Posts

Share This

Transforming Toxic Cultures

By Kevin Haas

Helping clients turn-around toxic environments, build healthy cultures, create alignment, and improve results never gets old. One of my long-time clients was hired to fix a newly merged, large subsidiary. The business model was broken. The company had tried to be all things to each customer, promising a depth of customization that operations could not deliver.

Her challenge stepping into her role was replacing the culturally embedded destructive behaviors and mindsets that detracted from organizational results. She described it as “draining dysfunction and embedding a new collaborative, collegial culture, from the ground up.” 

Once she finished her initial assessment she realized she had Frankenstein monster of mismatched parts. Legacy operational teams from the “old” companies fought over turf.  Sales, IT and operations pointed fingers at each other as the cause of the dysfunction and poor performance. Turf battles were the norm and no-one took accountability. 

Operational performance was so bad that customers were defecting at alarming rates and new customers were not considering the company because of the poor service and quality reputation.  Sound familiar?

“This wasn’t my first toxic culture rodeo,” notes the client. “Earlier in my management career, I learned the hard way how not to rebuild teams.  I learned that strong cultures and teamwork  improves performance”.

Drain Away Toxicity to Re-engage Your Talented People

Toxic work environments are rife in business today. The specifics vary by industry and geography, but siloes and corrosive internal competition degrade productivity and profit in any organization. This dysfunction can be fixed. Great leaders can convert internal competition to collaboration and gain energetic commitment from employees rather than compliance.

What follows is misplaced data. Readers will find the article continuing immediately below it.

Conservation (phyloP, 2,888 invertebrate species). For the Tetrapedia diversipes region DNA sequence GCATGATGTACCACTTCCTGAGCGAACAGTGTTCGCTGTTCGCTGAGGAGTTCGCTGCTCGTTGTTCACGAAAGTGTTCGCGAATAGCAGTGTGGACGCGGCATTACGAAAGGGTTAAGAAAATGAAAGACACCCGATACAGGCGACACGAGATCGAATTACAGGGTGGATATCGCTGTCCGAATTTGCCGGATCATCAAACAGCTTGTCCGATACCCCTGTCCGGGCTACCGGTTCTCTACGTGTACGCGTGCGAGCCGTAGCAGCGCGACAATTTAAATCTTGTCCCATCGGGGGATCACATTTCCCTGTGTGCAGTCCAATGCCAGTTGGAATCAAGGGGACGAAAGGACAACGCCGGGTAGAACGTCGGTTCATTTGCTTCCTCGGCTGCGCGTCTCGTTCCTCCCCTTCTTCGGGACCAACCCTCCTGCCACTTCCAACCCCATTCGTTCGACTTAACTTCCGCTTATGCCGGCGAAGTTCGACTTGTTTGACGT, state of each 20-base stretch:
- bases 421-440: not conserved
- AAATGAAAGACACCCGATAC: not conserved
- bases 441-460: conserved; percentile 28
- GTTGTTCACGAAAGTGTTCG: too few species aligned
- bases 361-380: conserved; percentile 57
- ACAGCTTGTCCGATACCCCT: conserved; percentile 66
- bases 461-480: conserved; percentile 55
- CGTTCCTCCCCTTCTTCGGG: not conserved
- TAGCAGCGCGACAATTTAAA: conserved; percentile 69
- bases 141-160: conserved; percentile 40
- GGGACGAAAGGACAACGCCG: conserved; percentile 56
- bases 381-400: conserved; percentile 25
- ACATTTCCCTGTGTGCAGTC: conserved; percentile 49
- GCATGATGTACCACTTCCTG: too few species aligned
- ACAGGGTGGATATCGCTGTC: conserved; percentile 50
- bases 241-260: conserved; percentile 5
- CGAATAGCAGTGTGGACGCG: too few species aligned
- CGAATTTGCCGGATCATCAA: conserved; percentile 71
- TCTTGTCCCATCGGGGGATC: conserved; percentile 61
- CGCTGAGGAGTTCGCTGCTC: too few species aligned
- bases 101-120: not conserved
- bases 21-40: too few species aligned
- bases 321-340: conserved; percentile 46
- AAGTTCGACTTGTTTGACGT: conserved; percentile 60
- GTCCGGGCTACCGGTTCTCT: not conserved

My client took four steps to kickstart the evolution of her group’s toxic culture to a high-performing culture with radically improved results:

  1. Get strategic clarity around her direction
  2. Re-energize talent
  3. Develop a leadership and engagement strategy to thrive through the transition
  4. Take a top-down and bottom up approach to culture change

Gaining Strategic Clarity

During her first 90 days, she worked with an outside consulting firm that provided clear sense of the strategic business challenges and opportunities facing her industry.  She identified and set strategic targets for her organization’s future.  This multi-step initiative engaged the senior leaders and middle management.  As a result, the leaders felt the strategic initiatives were theirs to own. 

Re-energize Talent

Early career mistakes and lessons taught her to manage, challenge, develop, and transition talent quickly to achieve results.  She recognized that managing and transitioning talent needed to be completed in a humane way if she was going to achieve success.  What she did:

  1. Brought in a few trusted lieutenants who behaviorally modeled the desired leadership traits.
  2. Engaged each leader outlining concrete action with specific coaching on expectations.  Everyone knew what their targets were and how they were expected to lead the organization.  Some leaders were moved, some promoted, others demoted into areas better suited for their skills and capabilities.